Jac L’Etoile and her brother, Robbie, are descendants of a long line of Parisian perfumers and heirs to the world famous L’Etoile Parfumerie. But there will be nothing to inherit if they can’t pay off the financial debt accrued by their father, whose mind has been ravaged by Alzheimer’s. To salvage the company, Jac insists they sell two of their signature perfumes but Robbie is convinced he can locate a book of ancient Egyptian perfume recipes said to have been taken from a tomb by one of the L’Etoile ancestors in 1799. Jac, who has been living in the U.S., is a mythologist by profession and has spent most of her career debunking legends. She thinks it’s futile to chase this myth of “Cleopatra’s Book of Lost Fragrances” when they have barely a week to face their debtors.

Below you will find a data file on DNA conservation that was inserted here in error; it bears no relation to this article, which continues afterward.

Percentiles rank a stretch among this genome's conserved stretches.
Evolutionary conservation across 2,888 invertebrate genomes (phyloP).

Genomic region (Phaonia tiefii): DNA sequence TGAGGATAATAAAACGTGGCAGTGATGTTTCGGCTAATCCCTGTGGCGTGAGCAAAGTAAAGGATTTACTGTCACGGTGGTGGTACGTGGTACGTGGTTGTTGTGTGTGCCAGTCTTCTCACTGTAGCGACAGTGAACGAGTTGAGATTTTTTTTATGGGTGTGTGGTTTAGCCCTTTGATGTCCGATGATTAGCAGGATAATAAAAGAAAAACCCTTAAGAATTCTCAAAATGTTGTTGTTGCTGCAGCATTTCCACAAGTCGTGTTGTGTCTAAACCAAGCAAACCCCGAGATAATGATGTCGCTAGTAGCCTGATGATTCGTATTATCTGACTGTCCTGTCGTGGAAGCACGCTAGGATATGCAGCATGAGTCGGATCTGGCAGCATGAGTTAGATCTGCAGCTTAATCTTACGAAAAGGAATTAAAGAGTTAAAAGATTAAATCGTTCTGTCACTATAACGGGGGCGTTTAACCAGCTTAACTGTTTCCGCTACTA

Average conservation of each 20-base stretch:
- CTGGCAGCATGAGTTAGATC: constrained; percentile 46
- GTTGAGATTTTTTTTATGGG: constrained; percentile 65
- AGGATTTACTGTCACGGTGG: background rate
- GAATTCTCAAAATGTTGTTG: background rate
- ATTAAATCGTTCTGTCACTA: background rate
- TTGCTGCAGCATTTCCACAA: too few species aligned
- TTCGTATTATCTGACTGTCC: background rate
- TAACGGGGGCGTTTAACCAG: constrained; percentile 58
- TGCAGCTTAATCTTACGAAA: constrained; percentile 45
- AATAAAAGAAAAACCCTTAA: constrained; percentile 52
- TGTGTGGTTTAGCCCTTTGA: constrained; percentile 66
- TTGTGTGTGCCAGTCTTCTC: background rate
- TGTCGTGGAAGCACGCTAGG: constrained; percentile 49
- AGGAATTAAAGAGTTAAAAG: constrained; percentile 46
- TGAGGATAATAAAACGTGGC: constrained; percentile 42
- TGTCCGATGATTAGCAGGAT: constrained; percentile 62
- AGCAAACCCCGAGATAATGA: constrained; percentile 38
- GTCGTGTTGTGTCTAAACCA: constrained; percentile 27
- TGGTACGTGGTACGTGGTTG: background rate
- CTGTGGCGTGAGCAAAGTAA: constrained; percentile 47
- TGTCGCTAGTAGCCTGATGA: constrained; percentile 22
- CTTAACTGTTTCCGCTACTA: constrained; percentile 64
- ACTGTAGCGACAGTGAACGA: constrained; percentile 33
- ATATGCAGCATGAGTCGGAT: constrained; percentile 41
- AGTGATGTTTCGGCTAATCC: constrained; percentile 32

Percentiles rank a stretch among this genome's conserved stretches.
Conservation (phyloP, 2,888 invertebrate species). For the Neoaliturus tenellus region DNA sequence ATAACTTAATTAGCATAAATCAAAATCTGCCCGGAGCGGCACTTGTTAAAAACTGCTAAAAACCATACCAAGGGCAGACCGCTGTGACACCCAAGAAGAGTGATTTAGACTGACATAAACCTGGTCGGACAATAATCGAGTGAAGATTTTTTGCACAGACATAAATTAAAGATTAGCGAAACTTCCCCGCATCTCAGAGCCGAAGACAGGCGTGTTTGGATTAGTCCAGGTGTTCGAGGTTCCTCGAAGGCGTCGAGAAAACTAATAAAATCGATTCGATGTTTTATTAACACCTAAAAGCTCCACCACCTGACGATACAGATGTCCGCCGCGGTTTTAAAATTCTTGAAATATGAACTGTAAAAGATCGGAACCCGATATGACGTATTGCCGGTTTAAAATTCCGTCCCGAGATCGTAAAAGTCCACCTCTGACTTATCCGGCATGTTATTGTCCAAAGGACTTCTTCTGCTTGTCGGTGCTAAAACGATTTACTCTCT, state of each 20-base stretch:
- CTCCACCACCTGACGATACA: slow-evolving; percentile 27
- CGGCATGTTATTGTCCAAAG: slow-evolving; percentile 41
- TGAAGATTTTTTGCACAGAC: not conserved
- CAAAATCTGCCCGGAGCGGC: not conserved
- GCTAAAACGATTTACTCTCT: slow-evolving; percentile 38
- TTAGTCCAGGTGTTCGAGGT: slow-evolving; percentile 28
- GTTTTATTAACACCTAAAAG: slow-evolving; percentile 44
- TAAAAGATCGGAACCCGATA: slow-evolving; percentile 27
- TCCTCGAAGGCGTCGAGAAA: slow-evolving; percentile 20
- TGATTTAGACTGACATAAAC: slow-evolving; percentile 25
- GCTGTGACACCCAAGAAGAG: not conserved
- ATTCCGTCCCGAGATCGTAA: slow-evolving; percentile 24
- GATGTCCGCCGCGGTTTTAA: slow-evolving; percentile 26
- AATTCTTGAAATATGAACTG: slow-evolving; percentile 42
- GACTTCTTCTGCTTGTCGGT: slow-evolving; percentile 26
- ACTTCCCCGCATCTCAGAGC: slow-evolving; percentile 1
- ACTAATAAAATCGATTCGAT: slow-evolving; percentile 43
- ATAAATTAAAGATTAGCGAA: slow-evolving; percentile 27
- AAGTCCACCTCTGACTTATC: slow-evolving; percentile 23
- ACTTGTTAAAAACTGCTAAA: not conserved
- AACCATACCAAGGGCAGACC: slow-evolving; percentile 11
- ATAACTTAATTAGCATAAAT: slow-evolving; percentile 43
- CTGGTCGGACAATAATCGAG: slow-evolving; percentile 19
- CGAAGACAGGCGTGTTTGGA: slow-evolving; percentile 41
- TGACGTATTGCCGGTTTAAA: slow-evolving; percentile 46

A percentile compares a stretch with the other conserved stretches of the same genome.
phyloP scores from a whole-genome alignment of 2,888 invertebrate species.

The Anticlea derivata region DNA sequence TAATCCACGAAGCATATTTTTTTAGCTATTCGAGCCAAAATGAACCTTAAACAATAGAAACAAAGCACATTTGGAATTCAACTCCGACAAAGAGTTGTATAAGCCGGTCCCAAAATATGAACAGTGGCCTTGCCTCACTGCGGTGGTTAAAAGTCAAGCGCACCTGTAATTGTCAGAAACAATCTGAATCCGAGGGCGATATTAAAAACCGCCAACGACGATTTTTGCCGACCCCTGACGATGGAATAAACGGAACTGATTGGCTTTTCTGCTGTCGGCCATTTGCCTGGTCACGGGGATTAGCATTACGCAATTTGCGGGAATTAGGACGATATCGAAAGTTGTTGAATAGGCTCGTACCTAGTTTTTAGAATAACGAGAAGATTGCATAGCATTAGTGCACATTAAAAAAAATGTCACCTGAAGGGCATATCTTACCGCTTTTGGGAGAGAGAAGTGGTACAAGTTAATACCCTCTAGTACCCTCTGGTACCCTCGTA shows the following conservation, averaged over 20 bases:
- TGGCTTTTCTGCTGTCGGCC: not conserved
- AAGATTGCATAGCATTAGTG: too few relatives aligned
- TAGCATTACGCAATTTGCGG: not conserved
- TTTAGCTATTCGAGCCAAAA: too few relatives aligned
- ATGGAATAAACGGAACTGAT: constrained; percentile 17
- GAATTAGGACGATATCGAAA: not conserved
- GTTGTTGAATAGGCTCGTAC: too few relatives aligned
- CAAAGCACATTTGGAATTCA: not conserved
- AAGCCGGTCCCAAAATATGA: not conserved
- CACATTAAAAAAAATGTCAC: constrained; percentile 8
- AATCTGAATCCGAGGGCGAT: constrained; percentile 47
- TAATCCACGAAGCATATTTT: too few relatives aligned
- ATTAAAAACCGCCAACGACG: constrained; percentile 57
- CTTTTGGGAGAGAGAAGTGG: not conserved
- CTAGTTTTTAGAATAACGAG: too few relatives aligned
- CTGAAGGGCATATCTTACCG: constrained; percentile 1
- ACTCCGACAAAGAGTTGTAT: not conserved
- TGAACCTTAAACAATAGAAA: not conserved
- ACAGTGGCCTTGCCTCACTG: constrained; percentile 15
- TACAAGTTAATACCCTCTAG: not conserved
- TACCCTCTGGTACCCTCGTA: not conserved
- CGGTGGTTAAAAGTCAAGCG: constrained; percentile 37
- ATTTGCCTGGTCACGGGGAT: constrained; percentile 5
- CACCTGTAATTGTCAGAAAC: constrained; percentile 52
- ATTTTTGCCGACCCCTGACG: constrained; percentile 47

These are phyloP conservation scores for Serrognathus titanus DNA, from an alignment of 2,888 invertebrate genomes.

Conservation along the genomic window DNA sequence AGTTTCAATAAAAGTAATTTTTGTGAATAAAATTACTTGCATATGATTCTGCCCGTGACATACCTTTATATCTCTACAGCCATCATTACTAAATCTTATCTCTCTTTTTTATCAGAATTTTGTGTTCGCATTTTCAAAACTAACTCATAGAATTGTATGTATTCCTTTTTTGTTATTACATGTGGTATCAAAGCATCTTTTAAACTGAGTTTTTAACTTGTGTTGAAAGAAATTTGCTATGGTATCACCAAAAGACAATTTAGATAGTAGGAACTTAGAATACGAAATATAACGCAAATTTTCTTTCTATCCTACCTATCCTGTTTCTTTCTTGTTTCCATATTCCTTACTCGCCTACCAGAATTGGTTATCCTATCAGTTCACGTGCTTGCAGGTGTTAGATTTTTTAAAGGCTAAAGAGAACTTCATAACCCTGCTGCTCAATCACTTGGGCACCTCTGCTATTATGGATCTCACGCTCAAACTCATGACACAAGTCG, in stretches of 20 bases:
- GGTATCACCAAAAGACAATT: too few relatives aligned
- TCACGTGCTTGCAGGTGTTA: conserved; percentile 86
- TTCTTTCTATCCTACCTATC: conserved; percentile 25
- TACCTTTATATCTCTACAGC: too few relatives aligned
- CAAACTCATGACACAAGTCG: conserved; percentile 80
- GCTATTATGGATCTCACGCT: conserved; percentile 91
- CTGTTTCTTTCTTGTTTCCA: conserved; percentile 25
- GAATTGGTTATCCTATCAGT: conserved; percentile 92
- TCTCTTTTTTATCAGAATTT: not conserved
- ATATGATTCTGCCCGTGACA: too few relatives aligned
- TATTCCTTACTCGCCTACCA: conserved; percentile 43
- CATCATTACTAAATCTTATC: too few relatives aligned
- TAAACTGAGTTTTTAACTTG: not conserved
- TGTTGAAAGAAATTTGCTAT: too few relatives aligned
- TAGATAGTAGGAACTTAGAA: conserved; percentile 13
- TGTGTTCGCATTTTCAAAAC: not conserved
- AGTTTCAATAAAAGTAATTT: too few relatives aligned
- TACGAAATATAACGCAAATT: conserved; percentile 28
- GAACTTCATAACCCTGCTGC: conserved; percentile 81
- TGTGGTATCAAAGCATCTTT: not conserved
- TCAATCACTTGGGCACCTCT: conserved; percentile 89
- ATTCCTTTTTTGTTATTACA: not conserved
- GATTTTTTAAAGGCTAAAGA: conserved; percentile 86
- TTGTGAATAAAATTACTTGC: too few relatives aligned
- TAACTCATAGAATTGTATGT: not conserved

Robbie discovers a collection of Egyptian pottery shards that once held a perfume believed to elicit memory of past lives and reunite soul mates across the centuries. Inscribed on the pieces of pottery are clues about the mystical scent and Cleopatra’s lost book. Robbie believes if he can decipher the perfume that the shards once held, he’ll be able to resurrect the fortunes of the L’Etoile Parfumerie with a “ spiritual Zen scent” that carries “the promise of hope, of long nights and voluptuous dreams, of invitation and embrace…of lost souls united.” But the best chemists haven’t been able to identify the last of the five ingredients. Even more than his sister’s support, Robbie needs her exquisite sense of smell—a nose so attuned to scent even her father was in awe of her ability. Robbie is convinced Jac can identify the last ingredient that has been lost to history.